Boxing’s Original Promoter

By Jeffrey Sussman on October 10, 2016
Boxing’s Original Promoter
Tex Rickard was a prototype of such successful promoters as Mike Jacobs and Don King.

To further advance the popularity of boxing, he went on to build the Boston Madison Square Garden, later known as the Boston Garden…

The name Tex is usually associated with Wild West, sure-shot gunslingers. Tex Rickard, however, was known not as a gunslinger, but as one of the most creative boxing promoters in history. He was truly an original, a prototype of such successful promoters as Mike Jacobs and Don King.

While prospecting for gold in Nome, Alaska, Tex met and befriended a true gunslinger, former Wild West marshal Wyatt Earp, who was a great admirer of boxing and who served as a referee for many matches, including a disputed match between Bob Fitzsimmons (who, during his career, held the middleweight, light heavyweight, and heavyweight titles) and Tom Sharkey (who won the fight on a foul that no one but Earp saw). At the beginning of the fight, Earp entered the ring with a Colt .45 pistol strapped to his thigh; before the fight could begin, Earp had to be disarmed.

Following various adventures in Alaska, where he promoted several fights, Tex headed for South America. There he promoted a few more fights, but found the culture not to his liking. He headed north and arrived in New York City, where Tex finally hit the big time. In 1920, he got the rights to promote fights at Madison Square Garden. It was the Mecca of fights, and from 1919 to 1926, Tex, along with boxing manager Jack Kearns, promoted the fights of one of the 20th century’s fiercest champions, Jack Dempsey. In just five fights, the trio grossed nearly nine-million dollars, a huge sum in those days. They also produced the first radio broadcast of a title fight between Dempsey and Georges Carpentier. That fight, which was the first million dollars plus fight, was held in an outdoor arena in New Jersey. Tex had built the arena at a cost of $250,000 so that he could accommodate more than 80,000 fans, far more than could be seated in MSG. It was also the first fight to which women were allowed to attend. Tex not only used the presence of women has a means of publicizing the fight, but he also played up the fact that Dempsey was a draft dodger who avoided fighting for his country in World War I, while Carpentier fought for France. Dempsey outweighed Carpentier, 188 to 168 pounds, and he delivered a stunning knockout punch in the fourth round that ended the fight. Dempsey had now defeated several challengers to the heavyweight title, but would finally lose it to Gene Tunney. For Tex, Kearns, and Dempsey the Carpentier fight was a great success. To further advance the popularity of boxing, Tex went on to build the Boston Madison Square Garden, later known as the Boston Garden.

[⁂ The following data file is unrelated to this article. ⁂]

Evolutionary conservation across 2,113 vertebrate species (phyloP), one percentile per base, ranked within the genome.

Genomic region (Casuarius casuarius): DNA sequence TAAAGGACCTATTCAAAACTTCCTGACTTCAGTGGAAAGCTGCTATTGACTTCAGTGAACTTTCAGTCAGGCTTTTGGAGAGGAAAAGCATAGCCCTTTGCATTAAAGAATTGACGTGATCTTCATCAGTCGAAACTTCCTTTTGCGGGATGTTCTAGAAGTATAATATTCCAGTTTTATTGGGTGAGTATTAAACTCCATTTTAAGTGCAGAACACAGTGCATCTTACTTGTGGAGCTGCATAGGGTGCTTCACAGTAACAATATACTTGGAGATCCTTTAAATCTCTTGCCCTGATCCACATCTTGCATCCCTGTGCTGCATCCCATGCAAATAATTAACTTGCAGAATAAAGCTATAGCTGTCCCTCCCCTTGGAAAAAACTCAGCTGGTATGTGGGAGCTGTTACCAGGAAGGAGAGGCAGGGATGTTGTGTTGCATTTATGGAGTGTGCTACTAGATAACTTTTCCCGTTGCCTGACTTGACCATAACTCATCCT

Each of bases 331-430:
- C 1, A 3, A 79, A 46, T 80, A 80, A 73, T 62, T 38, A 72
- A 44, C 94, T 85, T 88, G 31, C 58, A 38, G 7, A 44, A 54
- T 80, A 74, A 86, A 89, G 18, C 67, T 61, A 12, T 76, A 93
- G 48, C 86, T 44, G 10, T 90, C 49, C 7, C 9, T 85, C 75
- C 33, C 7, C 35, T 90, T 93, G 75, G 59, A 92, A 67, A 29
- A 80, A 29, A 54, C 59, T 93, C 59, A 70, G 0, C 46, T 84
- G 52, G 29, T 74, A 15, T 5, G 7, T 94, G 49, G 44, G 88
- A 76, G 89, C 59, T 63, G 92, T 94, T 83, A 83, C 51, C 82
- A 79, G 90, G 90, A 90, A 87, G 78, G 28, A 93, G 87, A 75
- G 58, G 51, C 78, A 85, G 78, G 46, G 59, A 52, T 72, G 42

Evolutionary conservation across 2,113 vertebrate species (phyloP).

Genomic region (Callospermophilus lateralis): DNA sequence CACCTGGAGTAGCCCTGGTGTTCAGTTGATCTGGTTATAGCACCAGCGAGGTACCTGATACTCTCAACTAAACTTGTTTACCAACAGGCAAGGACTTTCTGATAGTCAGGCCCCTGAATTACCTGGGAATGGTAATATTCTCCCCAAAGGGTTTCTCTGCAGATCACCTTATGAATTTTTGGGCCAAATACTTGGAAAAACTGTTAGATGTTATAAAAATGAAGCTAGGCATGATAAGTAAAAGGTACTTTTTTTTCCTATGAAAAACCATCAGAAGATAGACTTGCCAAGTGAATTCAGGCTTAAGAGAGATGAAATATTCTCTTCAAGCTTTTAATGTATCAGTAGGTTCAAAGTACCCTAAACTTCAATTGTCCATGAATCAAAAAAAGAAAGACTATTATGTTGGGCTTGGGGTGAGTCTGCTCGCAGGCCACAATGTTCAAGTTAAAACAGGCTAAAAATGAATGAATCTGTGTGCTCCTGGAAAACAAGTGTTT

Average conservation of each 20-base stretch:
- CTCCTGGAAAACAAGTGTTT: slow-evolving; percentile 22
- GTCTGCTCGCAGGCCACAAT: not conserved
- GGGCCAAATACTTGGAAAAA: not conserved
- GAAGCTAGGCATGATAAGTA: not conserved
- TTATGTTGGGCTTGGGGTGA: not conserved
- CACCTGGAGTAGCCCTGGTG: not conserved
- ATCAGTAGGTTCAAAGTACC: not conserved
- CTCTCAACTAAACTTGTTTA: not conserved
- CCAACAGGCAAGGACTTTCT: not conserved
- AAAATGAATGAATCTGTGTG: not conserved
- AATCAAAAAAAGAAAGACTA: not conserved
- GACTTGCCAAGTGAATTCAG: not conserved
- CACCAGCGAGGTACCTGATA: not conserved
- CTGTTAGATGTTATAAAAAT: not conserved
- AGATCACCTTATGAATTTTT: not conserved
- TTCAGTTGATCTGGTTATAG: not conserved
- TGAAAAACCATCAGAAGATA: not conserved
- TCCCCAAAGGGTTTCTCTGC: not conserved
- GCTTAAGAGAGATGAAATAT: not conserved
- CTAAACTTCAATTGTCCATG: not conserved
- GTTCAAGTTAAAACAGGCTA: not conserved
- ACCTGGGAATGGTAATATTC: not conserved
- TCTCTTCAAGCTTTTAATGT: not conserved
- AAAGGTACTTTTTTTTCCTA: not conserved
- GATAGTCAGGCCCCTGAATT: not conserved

To make sure that his fights got maximum publicity, Rickard hired the legendary PR man, John Dorgan, who went on to become the publicity manager for Madison Square Garden. In addition, Tex partnered with John Ringling of circus promotion fame.

Tex never lost his love of boxing, and during his last years, he worked vigorously to bring world-class boxing matches to Miami Beach, Florida. He was encouraged to do so by his old pal, Wyatt Earp who sent him an encouraging telegram just before Tex died as the result of a botched surgical procedure. Tex is buried in Woodlawn Cemetery in the Bronx. There is no sign of Tex: his gravestone bears his last name only, no dates, and nothing about his innovations in bringing boxing to huge audiences as one of the sport’s greatest promoters.

Jeffrey Sussman is the author of the forthcoming book, Max Baer & Barney Ross: Jewish Heroes of Boxing, to be published on November 16.

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  1. The Thresher 06:15pm, 10/12/2016

    I do that when I powerlift

  2. peter 05:34pm, 10/12/2016

    Good article! I wonder if it was Tex Richard who convinced Jack Johnson to wrap his male member with extra gauze in order to make it bulge out of his boxing tights. It’s said that this ruse stimulated ticket sales from many interested women.

  3. Sean Matheny 03:26pm, 10/12/2016

    He also had an amazjng career in Nevada prior to Dempsey.  He promoted the Jack Johnson vs Jim Jeffries fight in Ren0 in 1910.along with numerous great iightweight bouts involving Joe Gans, Battling Nelson, Ad Wolgast and others.  Late life scandals jnvolving young girls plagued his final years. He was a true original!

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